Rear view of man in business suit with briefcase standing at a fork in the road.

“You can’t be that kid standing at the top of the waterslide, overthinking it. You have to go down the chute.” Tina Fey

The line between thoughtful consideration and overthinking is different for everyone, and just like the line between telling the whole truth and some version of the truth, very easy to see in other people. We’ve all had the experience of listening to a friend or loved one going back and forth on a decision for the umpteenth time and wanting to scream, “Just do something already!”

At the same time, sitting still and reflecting on something important often feels like a luxury. So many of us have a powerful story running in the background that says there already isn’t enough time for everything that has to be done—taking more time to think seems impossible. And yet, we know that one hour of planning eliminates 3-4 of redundancy or waiting for additional information.

So how do you know when you’ve given a decision enough consideration and are not overthinking it? Practice. And a timer.

Quantifying how long you want to budget for considering a decision is an easy way to get out of the math guessing game and into action. Working in increments of 15 minutes, set a timer and isolate yourself so you can focus on whatever you are trying to figure out. Don’t check your email or your phone. Don’t get up and make the bed or tidy up your kitchen counters. Sit still and concentrate. No doubt your mind will wander, that’s to be expected—what you’re trying to do is observe yourself making a decision while also being in the experience of making a decision.

If you do this a few times, you’ll start to get a good sense of how long you need when making various kinds of decisions. Decorating decisions take X amount. Where your kid goes to school takes Y amount. What you want your next job to look like takes Z amount.

Once you’re made up your mind, it’s time to go down the chute.

If you’ve ever gone ziplining or jumped out of an airplane or ridden a ride at an amusement park, you’ve had the experience of being launched into something. When it’s your turn, there is no time to overthink it—you’re strapped onto the cable, or pushed out of the plane, or locked into your seat and the motor starts. Instead of focusing on all the people growing impatient with your fear or inability to act, remember (or imagine) how it felt as soon as you let go. That’s freedom. That’s what is waiting for you at the top of the slide. The fear is temporary—liberation is forever.

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About The Author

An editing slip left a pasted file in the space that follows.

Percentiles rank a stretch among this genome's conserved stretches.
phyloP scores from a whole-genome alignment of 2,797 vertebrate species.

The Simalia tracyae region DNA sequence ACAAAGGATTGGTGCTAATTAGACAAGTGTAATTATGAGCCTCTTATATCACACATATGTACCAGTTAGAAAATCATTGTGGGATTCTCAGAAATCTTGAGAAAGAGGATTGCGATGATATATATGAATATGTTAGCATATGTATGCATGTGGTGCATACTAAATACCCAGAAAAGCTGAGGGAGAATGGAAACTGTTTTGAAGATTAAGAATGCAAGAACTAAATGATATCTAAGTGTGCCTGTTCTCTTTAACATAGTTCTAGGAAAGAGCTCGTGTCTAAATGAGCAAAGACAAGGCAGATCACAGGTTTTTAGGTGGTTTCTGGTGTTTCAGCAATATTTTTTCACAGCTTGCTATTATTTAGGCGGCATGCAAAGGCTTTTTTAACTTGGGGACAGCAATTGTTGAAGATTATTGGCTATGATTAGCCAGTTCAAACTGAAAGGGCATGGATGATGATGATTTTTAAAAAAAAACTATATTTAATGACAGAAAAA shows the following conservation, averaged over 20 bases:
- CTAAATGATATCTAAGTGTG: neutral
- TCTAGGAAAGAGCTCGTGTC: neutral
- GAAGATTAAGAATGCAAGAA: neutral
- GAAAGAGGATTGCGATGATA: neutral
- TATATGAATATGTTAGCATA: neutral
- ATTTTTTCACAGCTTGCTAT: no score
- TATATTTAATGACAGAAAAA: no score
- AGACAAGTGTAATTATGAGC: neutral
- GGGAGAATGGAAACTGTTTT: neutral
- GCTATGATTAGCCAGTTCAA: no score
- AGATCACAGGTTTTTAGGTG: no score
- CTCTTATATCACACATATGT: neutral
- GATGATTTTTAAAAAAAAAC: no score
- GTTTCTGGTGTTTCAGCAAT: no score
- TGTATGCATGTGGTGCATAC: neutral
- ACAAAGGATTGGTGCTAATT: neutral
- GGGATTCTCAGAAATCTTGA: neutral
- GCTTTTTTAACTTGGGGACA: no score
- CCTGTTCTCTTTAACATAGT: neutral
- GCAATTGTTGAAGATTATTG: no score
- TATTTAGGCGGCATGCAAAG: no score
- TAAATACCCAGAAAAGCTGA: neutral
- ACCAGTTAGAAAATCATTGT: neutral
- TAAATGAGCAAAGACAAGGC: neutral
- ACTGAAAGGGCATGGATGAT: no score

Andrew Mellen's picture

Andrew Mellen is an organizational expert, public speaker, and the #1 best-selling author of Unstuff Your Life!

Andrew has helped tens of thousands of people worldwide to declutter and simplify their lives while regaining time for the things that matter.

A sought-after authority on organizing and productivity, Andrew's addressed audiences from The Great British Business Show to TEDx. 

Corporate clients include American Express, Genentech, NetApp, Time, Inc., and the US Depts. of Education and Homeland Security.

The media has dubbed Andrew “The Most Organized Man in America.” He writes a featured column called “Ask The Organizer” in Real Simple. In addition, he has written for and/or appeared in: The Wall Street Journal, Los Angeles Times, The New York Times, Oprah Magazine, America Now, The Lisa Oz Show, The Nate Berkus Show, Oprah & Friends, Martha Stewart Living Today, ABC, NBC, CBS, CW11, HGTV, DIY Network, LiveWell Network, KnowMoreTV, Better Homes & Gardens, Ladies' Home Journal, Woman's Day, Family Circle, USA Today, GQ, InStyle, All You, Tricycle: The Buddhist Review, Healthy UK, American Way, numerous trade and travel publications, and NPR.

He leads workshops and speaks internationally while maintaining a private practice working with clients ranging from Fortune 100 companies, trade associations, and non-profits to CEOs, award-winning filmmakers, and authors, as well as overwhelmed parents everywhere. 

In 2013, Andrew founded Unstuff U®, the world's first completely virtual personal organization training center, offering classes, workshops, and other online resources for businesses and individuals. 

Andrew is a member of the Experts Collective and serves on the faculty of the New York Open Center in New York City. He speaks frequently on the intersection of spirituality and organization at places including Omega Institute, San Francisco Zen Center, Tassajara, All Saints Church, JCC Manhattan, and the Center for Spiritual Enlightenment, among others.

Previously, Andrew was an award-winning playwright, actor, producer, and director and the former Artistic Director of Alice B. Theater (Seattle), DC Arts Center (Washington, DC), and Shuttle Theater Company (New York). He is a contributing author to Yes Is the Answer: (And Other Prog-Rock Tales).

Andrew lives by his motto: More Love, Less Stuff!® 

Find him on the web at

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